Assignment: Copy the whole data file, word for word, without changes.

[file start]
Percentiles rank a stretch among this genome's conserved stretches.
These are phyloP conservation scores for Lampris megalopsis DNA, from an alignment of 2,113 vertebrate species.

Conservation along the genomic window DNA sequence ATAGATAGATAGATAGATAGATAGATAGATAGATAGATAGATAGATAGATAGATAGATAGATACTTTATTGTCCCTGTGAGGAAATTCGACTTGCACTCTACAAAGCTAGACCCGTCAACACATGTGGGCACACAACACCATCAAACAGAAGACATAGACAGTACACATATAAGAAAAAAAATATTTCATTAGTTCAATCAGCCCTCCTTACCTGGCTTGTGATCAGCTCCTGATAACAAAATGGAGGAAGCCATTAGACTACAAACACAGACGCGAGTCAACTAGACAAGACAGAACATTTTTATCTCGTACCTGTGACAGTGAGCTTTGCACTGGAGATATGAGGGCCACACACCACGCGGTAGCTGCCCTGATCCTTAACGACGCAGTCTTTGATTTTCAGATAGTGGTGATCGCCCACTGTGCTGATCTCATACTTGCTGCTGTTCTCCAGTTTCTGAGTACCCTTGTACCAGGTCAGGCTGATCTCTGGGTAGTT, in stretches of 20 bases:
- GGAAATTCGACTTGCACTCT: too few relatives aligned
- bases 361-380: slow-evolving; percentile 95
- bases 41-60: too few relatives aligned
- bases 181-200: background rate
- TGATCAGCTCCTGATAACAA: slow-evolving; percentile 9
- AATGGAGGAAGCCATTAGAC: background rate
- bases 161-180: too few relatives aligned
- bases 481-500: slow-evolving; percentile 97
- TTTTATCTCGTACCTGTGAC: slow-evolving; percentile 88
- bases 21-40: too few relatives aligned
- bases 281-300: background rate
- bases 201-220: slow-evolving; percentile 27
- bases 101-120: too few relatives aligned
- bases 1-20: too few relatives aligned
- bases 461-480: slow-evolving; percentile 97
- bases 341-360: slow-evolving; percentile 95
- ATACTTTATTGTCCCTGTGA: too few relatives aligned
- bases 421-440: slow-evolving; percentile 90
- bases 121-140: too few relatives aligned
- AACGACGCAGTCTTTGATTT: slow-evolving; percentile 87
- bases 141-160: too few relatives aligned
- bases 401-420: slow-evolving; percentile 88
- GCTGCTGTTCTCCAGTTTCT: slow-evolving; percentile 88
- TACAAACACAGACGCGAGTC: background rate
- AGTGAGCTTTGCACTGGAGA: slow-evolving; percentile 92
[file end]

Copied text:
Percentiles rank a stretch among this genome's conserved stretches.
These are phyloP conservation scores for Lampris megalopsis DNA, from an alignment of 2,113 vertebrate species.

Conservation along the genomic window DNA sequence ATAGATAGATAGATAGATAGATAGATAGATAGATAGATAGATAGATAGATAGATAGATAGATACTTTATTGTCCCTGTGAGGAAATTCGACTTGCACTCTACAAAGCTAGACCCGTCAACACATGTGGGCACACAACACCATCAAACAGAAGACATAGACAGTACACATATAAGAAAAAAAATATTTCATTAGTTCAATCAGCCCTCCTTACCTGGCTTGTGATCAGCTCCTGATAACAAAATGGAGGAAGCCATTAGACTACAAACACAGACGCGAGTCAACTAGACAAGACAGAACATTTTTATCTCGTACCTGTGACAGTGAGCTTTGCACTGGAGATATGAGGGCCACACACCACGCGGTAGCTGCCCTGATCCTTAACGACGCAGTCTTTGATTTTCAGATAGTGGTGATCGCCCACTGTGCTGATCTCATACTTGCTGCTGTTCTCCAGTTTCTGAGTACCCTTGTACCAGGTCAGGCTGATCTCTGGGTAGTT, in stretches of 20 bases:
- GGAAATTCGACTTGCACTCT: too few relatives aligned
- bases 361-380: slow-evolving; percentile 95
- bases 41-60: too few relatives aligned
- bases 181-200: background rate
- TGATCAGCTCCTGATAACAA: slow-evolving; percentile 9
- AATGGAGGAAGCCATTAGAC: background rate
- bases 161-180: too few relatives aligned
- bases 481-500: slow-evolving; percentile 97
- TTTTATCTCGTACCTGTGAC: slow-evolving; percentile 88
- bases 21-40: too few relatives aligned
- bases 281-300: background rate
- bases 201-220: slow-evolving; percentile 27
- bases 101-120: too few relatives aligned
- bases 1-20: too few relatives aligned
- bases 461-480: slow-evolving; percentile 97
- bases 341-360: slow-evolving; percentile 95
- ATACTTTATTGTCCCTGTGA: too few relatives aligned
- bases 421-440: slow-evolving; percentile 90
- bases 121-140: too few relatives aligned
- AACGACGCAGTCTTTGATTT: slow-evolving; percentile 87
- bases 141-160: too few relatives aligned
- bases 401-420: slow-evolving; percentile 88
- GCTGCTGTTCTCCAGTTTCT: slow-evolving; percentile 88
- TACAAACACAGACGCGAGTC: background rate
- AGTGAGCTTTGCACTGGAGA: slow-evolving; percentile 92